Mutual annihilation of two topological quasiparticles. Image: Raphael Bühler.
Mutual annihilation of two topological quasiparticles. Image: Raphael Bühler.

A donut is not a breakfast roll. These are two very clearly distinguishable objects: one has a hole, the other does not. In mathematics, the two shapes are said to be topologically different – one cannot be transformed into the other by small, continuous deformations. This means the difference between them is robust to perturbations – even if you knead and bend the bun it still doesn't look like a donut.

Such topological properties also play an important role in material science, albeit in a somewhat more abstract way. If a material property can be explained topologically, then it is also robust to disturbances: a change in environmental conditions does not make it disappear.

Now, however, a research team has found a way to switch the topological properties of a quantum material on and off. In paper in Nature Communications, the researchers report that even though certain material states are stable against disturbances over a wide range of parameters, at a certain magnetic field they can still be switched off completely. This makes topological material properties manipulable for the first time.

In physics, the ‘topological properties’ of a material have nothing to do with its geometric shape – it is not about crystal samples that are donut-shaped or spherical. Rather, the term ‘topological properties’ refers to the complex interaction of the many electrons in the material.

This interaction can be represented mathematically in very specific ways. It is often useful not to think about the position of electrons in a material, but rather their momentum – or in other words, about their position in an abstract ‘momentum space’. In such mathematical spaces, certain properties of a material can be studied. These properties can be distinguished from each other according to topological criteria – similar to the donut and bun.

"Finding such topological properties is an exciting thing in itself; in 2016, the Nobel Prize in Physics was awarded for the discoveries of such states," says Silke Bühler-Paschen from the Institute of Solid State Physics at the Vienna University of Technology (TU Wien) in Austria. "But we have now been able to show something completely new: we have succeeded for the first time in manipulating and even switching off such topological states."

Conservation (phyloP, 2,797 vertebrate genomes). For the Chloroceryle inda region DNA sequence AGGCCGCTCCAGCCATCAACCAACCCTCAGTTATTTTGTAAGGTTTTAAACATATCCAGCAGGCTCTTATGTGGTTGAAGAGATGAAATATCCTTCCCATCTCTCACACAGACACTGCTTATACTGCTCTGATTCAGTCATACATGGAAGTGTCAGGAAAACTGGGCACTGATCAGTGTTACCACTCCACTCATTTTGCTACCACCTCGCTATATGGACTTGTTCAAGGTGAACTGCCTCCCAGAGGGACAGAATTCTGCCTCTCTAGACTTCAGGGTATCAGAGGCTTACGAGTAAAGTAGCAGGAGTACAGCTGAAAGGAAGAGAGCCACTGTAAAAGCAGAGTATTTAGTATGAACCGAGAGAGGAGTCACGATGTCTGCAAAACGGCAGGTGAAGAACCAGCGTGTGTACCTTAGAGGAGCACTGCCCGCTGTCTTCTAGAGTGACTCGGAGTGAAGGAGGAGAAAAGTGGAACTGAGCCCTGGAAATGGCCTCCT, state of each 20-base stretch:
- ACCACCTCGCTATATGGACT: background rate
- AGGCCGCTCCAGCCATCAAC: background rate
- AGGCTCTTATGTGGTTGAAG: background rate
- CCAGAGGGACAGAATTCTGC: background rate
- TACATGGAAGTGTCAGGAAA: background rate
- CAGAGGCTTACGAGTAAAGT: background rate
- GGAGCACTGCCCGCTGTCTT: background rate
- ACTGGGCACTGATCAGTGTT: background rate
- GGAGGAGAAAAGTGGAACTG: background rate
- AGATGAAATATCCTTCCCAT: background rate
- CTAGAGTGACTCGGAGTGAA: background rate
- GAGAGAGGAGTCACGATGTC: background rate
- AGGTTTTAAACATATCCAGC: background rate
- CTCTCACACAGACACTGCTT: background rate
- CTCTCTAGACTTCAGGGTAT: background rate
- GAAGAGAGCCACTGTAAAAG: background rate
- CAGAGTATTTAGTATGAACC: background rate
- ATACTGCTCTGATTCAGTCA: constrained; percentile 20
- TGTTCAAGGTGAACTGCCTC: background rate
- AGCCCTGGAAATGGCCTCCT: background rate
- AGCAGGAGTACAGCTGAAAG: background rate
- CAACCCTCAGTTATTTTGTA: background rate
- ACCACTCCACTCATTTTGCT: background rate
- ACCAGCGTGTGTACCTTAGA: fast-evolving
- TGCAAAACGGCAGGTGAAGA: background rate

The researchers did this with a special material made of cerium, bismuth and palladium. Bühler-Paschen's research group had already made several spectacular discoveries in previous years using this topological material. For example, they were able to demonstrate exotic topological behavior by precisely measuring the material’s electrical and thermal properties.

This exotic behavior arises from the fact the electric charge in this material moves in a peculiar way. In an ordinary electrically conductive material, current flows as a result of individual electrons moving through the material. In this topological material, however, the situation is quite different. Here, the interaction of many charge carriers creates very special ‘quasiparticles’ – a collective excitation of the charge carriers that can propagate through the material. This is similar to the way sound propagates through air as a density wave without individual air particles having to move from the sound source to the sound receiver.

These collective excitations move very slowly in this material; in a sense, they do not move past each other very well. This means the topological properties of the material in momentum space have particularly strong consequences.

"Our measurements show that these electrical and thermal properties are indeed robust, as one would expect from topological material properties," says Bühler-Paschen. Small impurities or external disturbances do not bring about a dramatic change. "But surprisingly, we found out: with an external magnetic field, you can control these topological properties. You can even make them disappear completely at a certain point. So we have stable, robust properties that you can selectively turn on and off."

This control is made possible by the internal structure of the excitations responsible for charge transport. These excitations not only carry electric charge but also a magnetic moment – and this makes it possible to switch them on and off using a magnetic field.

"If you apply an ever-stronger external magnetic field, you can imagine these charge carriers to be pushed closer and closer together until they meet and annihilate each other – similar to a matter particle and an antimatter particle if you let them collide," says Bühler-Paschen.

The experiments were conducted at TU Wien, but for some additional measurements the team was able to use high-field laboratories in Nijmegen (Netherlands) and at Los Alamos National Laboratory. Theoretical support was provided by researchers at Rice University.

"This newly discovered controllability makes the topological materials that have already attracted so much attention in physics even more interesting," says Bühler-Paschen. Possibly, these switchable topological states could be used for sensor or switching technology.

It is precisely because the excitations in the material are so slow, and therefore have a very low energy, that they are so interesting. This means the excitations will couple to radiation in the microwave range, which is particularly important for many technical applications. Entirely new, more exotic applications in electronics, including quantum computers, are also conceivable.

This story is adapted from material from TU Wien, with editorial changes made by Materials Today. The views expressed in this article do not necessarily represent those of Elsevier. Link to original source.